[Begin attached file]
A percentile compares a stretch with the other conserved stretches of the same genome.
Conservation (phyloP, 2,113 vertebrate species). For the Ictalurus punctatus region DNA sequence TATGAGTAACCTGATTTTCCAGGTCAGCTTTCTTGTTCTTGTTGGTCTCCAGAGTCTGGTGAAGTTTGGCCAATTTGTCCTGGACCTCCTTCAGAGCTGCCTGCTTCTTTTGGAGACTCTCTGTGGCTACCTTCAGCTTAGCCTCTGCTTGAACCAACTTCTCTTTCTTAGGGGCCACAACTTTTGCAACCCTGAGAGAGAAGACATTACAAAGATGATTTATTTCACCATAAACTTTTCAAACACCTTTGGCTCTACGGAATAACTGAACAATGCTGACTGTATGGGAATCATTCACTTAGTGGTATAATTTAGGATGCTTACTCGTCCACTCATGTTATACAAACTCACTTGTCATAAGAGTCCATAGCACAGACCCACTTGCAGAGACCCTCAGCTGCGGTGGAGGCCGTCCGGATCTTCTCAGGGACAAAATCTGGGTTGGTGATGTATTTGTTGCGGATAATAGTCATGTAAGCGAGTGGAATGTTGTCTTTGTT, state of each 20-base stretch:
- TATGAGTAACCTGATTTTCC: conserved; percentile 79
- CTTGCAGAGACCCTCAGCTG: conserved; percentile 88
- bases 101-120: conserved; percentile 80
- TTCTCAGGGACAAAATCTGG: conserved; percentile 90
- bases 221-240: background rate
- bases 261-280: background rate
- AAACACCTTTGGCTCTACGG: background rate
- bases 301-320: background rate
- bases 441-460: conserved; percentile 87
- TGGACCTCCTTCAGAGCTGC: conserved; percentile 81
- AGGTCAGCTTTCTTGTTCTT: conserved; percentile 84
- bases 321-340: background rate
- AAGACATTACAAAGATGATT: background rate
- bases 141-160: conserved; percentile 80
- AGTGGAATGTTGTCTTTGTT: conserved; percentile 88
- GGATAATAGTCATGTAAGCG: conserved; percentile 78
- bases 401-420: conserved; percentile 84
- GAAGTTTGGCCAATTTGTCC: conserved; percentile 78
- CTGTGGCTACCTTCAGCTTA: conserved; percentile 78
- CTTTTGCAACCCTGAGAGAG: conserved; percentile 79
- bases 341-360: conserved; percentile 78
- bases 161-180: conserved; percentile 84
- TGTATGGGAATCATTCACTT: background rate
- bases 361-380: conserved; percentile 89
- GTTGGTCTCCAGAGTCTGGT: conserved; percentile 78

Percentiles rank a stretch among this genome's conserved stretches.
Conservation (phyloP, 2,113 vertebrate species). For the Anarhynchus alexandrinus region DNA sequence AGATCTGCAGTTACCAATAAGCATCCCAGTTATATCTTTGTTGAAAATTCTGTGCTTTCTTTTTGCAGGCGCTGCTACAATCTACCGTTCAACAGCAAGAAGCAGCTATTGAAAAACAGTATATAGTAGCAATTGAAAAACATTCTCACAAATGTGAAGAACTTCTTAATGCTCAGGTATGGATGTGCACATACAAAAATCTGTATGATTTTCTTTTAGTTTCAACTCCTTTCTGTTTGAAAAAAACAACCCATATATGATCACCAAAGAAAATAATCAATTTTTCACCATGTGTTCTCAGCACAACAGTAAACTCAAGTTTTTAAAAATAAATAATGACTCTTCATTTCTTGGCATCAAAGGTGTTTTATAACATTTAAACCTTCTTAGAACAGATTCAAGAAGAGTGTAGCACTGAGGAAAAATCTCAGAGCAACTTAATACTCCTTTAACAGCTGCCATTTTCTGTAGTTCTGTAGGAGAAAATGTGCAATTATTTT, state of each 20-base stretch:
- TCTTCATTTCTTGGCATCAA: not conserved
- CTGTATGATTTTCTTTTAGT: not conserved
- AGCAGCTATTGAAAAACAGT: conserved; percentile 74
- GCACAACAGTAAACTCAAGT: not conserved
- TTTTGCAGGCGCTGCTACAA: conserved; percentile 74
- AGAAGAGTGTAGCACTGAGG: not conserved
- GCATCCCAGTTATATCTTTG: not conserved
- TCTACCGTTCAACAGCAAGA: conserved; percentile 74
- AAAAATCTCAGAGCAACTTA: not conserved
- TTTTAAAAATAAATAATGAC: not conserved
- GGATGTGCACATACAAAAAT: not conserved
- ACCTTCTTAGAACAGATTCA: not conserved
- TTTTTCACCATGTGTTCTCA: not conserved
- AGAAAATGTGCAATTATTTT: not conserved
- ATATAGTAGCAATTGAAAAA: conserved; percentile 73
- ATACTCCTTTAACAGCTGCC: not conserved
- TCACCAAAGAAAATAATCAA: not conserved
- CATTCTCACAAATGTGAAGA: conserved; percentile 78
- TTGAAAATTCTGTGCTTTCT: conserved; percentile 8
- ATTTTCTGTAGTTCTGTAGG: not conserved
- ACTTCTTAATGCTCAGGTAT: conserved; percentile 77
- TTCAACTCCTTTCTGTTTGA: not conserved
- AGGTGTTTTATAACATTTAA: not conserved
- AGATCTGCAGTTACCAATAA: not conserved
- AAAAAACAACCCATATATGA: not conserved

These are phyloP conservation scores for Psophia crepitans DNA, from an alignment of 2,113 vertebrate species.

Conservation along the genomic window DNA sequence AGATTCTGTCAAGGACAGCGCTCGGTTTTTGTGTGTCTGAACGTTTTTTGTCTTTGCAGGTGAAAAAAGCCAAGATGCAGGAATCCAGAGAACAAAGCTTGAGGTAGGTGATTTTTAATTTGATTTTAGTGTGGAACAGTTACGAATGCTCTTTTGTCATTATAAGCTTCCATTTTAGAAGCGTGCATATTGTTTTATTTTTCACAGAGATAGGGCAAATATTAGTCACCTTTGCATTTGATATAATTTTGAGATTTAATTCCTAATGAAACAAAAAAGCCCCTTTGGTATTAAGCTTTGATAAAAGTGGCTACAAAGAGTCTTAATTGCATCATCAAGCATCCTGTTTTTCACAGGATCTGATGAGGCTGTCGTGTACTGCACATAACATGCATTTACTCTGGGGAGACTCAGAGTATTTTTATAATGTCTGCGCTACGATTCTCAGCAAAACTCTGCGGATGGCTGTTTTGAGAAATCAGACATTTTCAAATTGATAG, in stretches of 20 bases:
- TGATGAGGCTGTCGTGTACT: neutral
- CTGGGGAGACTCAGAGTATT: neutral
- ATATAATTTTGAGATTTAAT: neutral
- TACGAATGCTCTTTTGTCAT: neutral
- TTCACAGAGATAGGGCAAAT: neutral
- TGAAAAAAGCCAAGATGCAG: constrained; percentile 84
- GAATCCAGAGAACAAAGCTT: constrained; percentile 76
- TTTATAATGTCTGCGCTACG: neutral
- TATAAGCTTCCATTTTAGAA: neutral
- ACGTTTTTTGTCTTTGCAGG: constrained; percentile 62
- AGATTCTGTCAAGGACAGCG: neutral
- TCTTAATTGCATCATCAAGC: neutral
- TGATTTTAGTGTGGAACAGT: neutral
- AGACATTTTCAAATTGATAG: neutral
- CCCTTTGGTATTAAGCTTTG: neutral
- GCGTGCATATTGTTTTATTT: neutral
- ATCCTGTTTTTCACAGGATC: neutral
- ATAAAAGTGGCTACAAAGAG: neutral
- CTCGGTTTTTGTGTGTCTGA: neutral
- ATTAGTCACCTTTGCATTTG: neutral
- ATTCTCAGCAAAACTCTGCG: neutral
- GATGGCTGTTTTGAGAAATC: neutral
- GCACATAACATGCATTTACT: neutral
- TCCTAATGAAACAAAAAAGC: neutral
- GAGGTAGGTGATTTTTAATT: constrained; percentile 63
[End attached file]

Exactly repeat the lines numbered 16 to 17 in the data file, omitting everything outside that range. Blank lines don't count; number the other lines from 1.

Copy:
- bases 141-160: conserved; percentile 80
- AGTGGAATGTTGTCTTTGTT: conserved; percentile 88